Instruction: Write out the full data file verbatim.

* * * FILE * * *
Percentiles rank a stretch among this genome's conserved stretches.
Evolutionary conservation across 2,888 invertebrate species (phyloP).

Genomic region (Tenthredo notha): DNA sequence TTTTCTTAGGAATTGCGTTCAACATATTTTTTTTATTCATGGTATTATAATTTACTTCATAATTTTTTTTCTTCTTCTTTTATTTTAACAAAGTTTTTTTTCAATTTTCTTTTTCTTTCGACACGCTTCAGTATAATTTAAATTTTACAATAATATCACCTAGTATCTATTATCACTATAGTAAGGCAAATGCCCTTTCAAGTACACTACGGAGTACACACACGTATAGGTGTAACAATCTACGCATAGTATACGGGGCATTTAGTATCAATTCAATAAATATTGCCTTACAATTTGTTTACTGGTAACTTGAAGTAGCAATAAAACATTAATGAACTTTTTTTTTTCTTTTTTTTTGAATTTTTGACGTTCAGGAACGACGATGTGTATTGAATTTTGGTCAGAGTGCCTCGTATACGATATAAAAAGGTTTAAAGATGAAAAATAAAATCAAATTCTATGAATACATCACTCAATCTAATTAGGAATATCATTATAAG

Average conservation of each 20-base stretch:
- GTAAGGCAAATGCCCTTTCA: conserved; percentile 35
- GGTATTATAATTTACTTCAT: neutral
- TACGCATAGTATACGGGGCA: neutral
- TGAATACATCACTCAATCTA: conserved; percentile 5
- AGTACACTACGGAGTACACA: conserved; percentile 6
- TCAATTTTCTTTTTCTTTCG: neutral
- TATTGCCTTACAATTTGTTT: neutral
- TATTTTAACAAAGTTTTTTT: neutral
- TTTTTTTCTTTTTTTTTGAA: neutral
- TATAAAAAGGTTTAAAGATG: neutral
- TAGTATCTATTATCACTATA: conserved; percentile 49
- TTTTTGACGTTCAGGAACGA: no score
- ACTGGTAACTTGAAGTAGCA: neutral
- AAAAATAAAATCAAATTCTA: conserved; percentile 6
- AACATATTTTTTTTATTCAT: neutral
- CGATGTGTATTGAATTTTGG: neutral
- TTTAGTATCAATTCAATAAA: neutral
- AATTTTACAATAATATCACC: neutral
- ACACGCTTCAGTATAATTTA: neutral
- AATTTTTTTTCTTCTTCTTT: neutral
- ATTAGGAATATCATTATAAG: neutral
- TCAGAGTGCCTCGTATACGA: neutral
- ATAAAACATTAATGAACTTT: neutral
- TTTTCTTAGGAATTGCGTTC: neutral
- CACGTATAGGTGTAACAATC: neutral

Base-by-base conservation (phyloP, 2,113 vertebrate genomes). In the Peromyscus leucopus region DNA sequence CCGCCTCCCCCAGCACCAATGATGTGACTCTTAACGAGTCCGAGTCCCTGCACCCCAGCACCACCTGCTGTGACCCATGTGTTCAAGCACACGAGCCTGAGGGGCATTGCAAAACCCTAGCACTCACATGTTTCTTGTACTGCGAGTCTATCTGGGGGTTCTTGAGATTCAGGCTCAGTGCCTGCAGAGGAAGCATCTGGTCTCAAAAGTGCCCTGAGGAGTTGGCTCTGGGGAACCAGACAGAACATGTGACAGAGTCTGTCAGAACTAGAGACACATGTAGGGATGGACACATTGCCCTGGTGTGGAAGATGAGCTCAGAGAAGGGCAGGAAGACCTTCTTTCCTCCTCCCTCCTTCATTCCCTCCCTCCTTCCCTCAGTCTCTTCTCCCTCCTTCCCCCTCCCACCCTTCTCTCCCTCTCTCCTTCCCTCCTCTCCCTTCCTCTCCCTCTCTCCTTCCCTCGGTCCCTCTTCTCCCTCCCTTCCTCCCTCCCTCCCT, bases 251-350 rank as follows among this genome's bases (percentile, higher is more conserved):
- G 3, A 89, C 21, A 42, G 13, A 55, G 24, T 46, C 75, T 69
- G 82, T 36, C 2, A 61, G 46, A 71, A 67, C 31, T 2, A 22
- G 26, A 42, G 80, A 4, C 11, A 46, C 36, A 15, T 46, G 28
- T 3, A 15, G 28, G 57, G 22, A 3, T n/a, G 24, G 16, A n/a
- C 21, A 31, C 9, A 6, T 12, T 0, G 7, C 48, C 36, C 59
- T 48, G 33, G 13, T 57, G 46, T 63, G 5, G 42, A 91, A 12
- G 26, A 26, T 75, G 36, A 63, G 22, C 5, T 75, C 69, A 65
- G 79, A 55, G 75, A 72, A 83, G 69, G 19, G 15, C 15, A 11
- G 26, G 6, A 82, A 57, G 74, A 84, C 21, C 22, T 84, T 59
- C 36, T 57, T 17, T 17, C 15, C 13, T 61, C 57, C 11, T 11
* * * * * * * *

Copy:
Percentiles rank a stretch among this genome's conserved stretches.
Evolutionary conservation across 2,888 invertebrate species (phyloP).

Genomic region (Tenthredo notha): DNA sequence TTTTCTTAGGAATTGCGTTCAACATATTTTTTTTATTCATGGTATTATAATTTACTTCATAATTTTTTTTCTTCTTCTTTTATTTTAACAAAGTTTTTTTTCAATTTTCTTTTTCTTTCGACACGCTTCAGTATAATTTAAATTTTACAATAATATCACCTAGTATCTATTATCACTATAGTAAGGCAAATGCCCTTTCAAGTACACTACGGAGTACACACACGTATAGGTGTAACAATCTACGCATAGTATACGGGGCATTTAGTATCAATTCAATAAATATTGCCTTACAATTTGTTTACTGGTAACTTGAAGTAGCAATAAAACATTAATGAACTTTTTTTTTTCTTTTTTTTTGAATTTTTGACGTTCAGGAACGACGATGTGTATTGAATTTTGGTCAGAGTGCCTCGTATACGATATAAAAAGGTTTAAAGATGAAAAATAAAATCAAATTCTATGAATACATCACTCAATCTAATTAGGAATATCATTATAAG

Average conservation of each 20-base stretch:
- GTAAGGCAAATGCCCTTTCA: conserved; percentile 35
- GGTATTATAATTTACTTCAT: neutral
- TACGCATAGTATACGGGGCA: neutral
- TGAATACATCACTCAATCTA: conserved; percentile 5
- AGTACACTACGGAGTACACA: conserved; percentile 6
- TCAATTTTCTTTTTCTTTCG: neutral
- TATTGCCTTACAATTTGTTT: neutral
- TATTTTAACAAAGTTTTTTT: neutral
- TTTTTTTCTTTTTTTTTGAA: neutral
- TATAAAAAGGTTTAAAGATG: neutral
- TAGTATCTATTATCACTATA: conserved; percentile 49
- TTTTTGACGTTCAGGAACGA: no score
- ACTGGTAACTTGAAGTAGCA: neutral
- AAAAATAAAATCAAATTCTA: conserved; percentile 6
- AACATATTTTTTTTATTCAT: neutral
- CGATGTGTATTGAATTTTGG: neutral
- TTTAGTATCAATTCAATAAA: neutral
- AATTTTACAATAATATCACC: neutral
- ACACGCTTCAGTATAATTTA: neutral
- AATTTTTTTTCTTCTTCTTT: neutral
- ATTAGGAATATCATTATAAG: neutral
- TCAGAGTGCCTCGTATACGA: neutral
- ATAAAACATTAATGAACTTT: neutral
- TTTTCTTAGGAATTGCGTTC: neutral
- CACGTATAGGTGTAACAATC: neutral

Base-by-base conservation (phyloP, 2,113 vertebrate genomes). In the Peromyscus leucopus region DNA sequence CCGCCTCCCCCAGCACCAATGATGTGACTCTTAACGAGTCCGAGTCCCTGCACCCCAGCACCACCTGCTGTGACCCATGTGTTCAAGCACACGAGCCTGAGGGGCATTGCAAAACCCTAGCACTCACATGTTTCTTGTACTGCGAGTCTATCTGGGGGTTCTTGAGATTCAGGCTCAGTGCCTGCAGAGGAAGCATCTGGTCTCAAAAGTGCCCTGAGGAGTTGGCTCTGGGGAACCAGACAGAACATGTGACAGAGTCTGTCAGAACTAGAGACACATGTAGGGATGGACACATTGCCCTGGTGTGGAAGATGAGCTCAGAGAAGGGCAGGAAGACCTTCTTTCCTCCTCCCTCCTTCATTCCCTCCCTCCTTCCCTCAGTCTCTTCTCCCTCCTTCCCCCTCCCACCCTTCTCTCCCTCTCTCCTTCCCTCCTCTCCCTTCCTCTCCCTCTCTCCTTCCCTCGGTCCCTCTTCTCCCTCCCTTCCTCCCTCCCTCCCT, bases 251-350 rank as follows among this genome's bases (percentile, higher is more conserved):
- G 3, A 89, C 21, A 42, G 13, A 55, G 24, T 46, C 75, T 69
- G 82, T 36, C 2, A 61, G 46, A 71, A 67, C 31, T 2, A 22
- G 26, A 42, G 80, A 4, C 11, A 46, C 36, A 15, T 46, G 28
- T 3, A 15, G 28, G 57, G 22, A 3, T n/a, G 24, G 16, A n/a
- C 21, A 31, C 9, A 6, T 12, T 0, G 7, C 48, C 36, C 59
- T 48, G 33, G 13, T 57, G 46, T 63, G 5, G 42, A 91, A 12
- G 26, A 26, T 75, G 36, A 63, G 22, C 5, T 75, C 69, A 65
- G 79, A 55, G 75, A 72, A 83, G 69, G 19, G 15, C 15, A 11
- G 26, G 6, A 82, A 57, G 74, A 84, C 21, C 22, T 84, T 59
- C 36, T 57, T 17, T 17, C 15, C 13, T 61, C 57, C 11, T 11